Excerpt from Dirt Creek by Hayley Scrivenor, plus links to reviews, author biography & more

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Dirt Creek

A Novel

by Hayley Scrivenor

Dirt Creek by Hayley Scrivenor X
Dirt Creek by Hayley Scrivenor
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  • First Published:
    Aug 2022, 336 pages

    May 2023, 336 pages


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We were waiting for things to converge.

It was still dark. Even if the sun had been up, we would not have needed to look around us. It was the same dirt, lazily punctuated here and there by dry grass, the same rust-ringed cement water trough close to the fence line, the same white cypress pines that dotted our own families' properties. A landscape as familiar to us as the backs of our own eyelids. And we knew we'd found the spot again by the smell. It pushed its way into our nose and throat like a rod of twisted tissue rammed so far it hurt. It was the smell of dead lambs left to rot in the sun.

The stitches in the man's arm tugged as he turned the steering wheel of his ute. From his vantage point in the driver's seat, the main house was just a smudge in the distance. The sun was coming up now. He was checking the fences after his time away from the farm. If he'd driven just a meter closer to the fence line—a meter was nothing on a property like his—he never would have found it. But the ute's cab tipped slightly as he drove over soft ground. The man stood in the space created by the open front door of the vehicle, and the smell hit him the same way it had hit us. He walked around the ute and plucked a shovel from the cargo bed. Us kids heard and saw it all. The man's labored breathing was interrupted only by the occasional shink of the shovel in soil. We watched his face as he winced in pain. We took note of the angle of his shoulders as the blade hit something that did not give, something that was not dirt or a root. We saw him crouch to scoop away earth with one hand, running his fingers along shiny black plastic. It was four days since anyone, including us, had seen Esther Bianchi.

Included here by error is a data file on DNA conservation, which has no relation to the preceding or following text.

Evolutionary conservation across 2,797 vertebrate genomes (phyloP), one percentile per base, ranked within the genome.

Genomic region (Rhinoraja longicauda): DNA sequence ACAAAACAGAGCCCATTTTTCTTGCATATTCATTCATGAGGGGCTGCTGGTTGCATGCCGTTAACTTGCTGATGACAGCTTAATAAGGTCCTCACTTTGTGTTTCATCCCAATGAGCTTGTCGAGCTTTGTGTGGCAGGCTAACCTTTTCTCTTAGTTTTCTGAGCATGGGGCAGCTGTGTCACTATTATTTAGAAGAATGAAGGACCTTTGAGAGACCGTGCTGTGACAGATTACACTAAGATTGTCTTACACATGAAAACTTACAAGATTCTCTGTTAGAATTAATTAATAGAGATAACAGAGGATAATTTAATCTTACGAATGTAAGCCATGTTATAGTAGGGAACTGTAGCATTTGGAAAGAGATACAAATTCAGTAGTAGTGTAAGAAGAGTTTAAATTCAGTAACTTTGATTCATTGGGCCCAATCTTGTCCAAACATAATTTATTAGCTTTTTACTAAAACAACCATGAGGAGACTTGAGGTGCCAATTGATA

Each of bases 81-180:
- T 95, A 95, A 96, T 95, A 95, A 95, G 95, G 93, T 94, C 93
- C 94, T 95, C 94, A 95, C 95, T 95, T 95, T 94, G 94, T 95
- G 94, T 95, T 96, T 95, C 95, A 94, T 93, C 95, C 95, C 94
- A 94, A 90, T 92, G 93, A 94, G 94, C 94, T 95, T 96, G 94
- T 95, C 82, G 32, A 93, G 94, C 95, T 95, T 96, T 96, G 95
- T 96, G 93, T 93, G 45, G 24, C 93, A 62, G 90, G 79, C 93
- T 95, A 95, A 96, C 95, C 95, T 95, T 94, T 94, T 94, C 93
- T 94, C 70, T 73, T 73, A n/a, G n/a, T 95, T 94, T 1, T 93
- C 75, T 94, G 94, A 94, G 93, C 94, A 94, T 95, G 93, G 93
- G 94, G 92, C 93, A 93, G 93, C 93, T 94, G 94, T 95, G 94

The sun was properly up now. Sweat dripped into his eyes, trickled down his spine. We saw him blink. He stood back, used the shovel to sweep dirt from the edge of the hole. There were only five or six inches of earth on top of the package, which seemed to be much longer than it was wide. The plastic was slippery in his hands. .

* * *

Later, the police would admonish the man for moving the body. As soon as he suspected what he had found, he should have called someone.

"And what if it was just a calf or somethin', and I called you and you came for nothing?" the man would say, eyebrows pulled high into his forehead.

Why would a calf be wrapped in black plastic? the female detective would think but not say.

* * *

The man yanked the package with his good arm. The earth gave the parcel up, and he fell back, his leg bending awkwardly beneath him. He scrambled away, his stitches pulling, pain unfurling like a flower. He stood and looked toward the distant house before stepping forward. The man unwrapped the plastic, ignoring the pain in his arm, retching at the smell. When the parcel's contents came into view, the man turned away, hand held to his mouth.

What does it all mean? For now, we can only tell you that we were there, that we watched blood seep through the man's sleeve as he walked away from Esther Bianchi's body and looked around him, as if the answer might be found somewhere in the open field.



Once, Esther tickled me so much that I wet myself. We were at her house, in her backyard.

"Stop, Esther!" I said, laughing through pain.

"No mercy!" she cried.

She was the villain when we played, the person who moved the story forward while I fussed over details. We were eight years old.

I'd fallen to the ground in a patch of dirt. Esther was on top of me. So many years ago now, but I remember the way the laughing-pain swelled as she dug her fingers into the soft dough of my belly. It went on and on, like when you jump in the deep end of the pool and you're waiting, waiting to reach the bottom so you can use it to push up to the surface. I looked down, saw the wetness spreading across my sports shorts before I felt it. Esther saw it, too. I shuffled away from her on my bum. I was too big to be weeing my pants.

Excerpted from Dirt Creek by Hayley Scrivenor. Copyright © 2022 by Hayley Scrivenor. Excerpted by permission of Flatiron Books. All rights reserved. No part of this excerpt may be reproduced or reprinted without permission in writing from the publisher.

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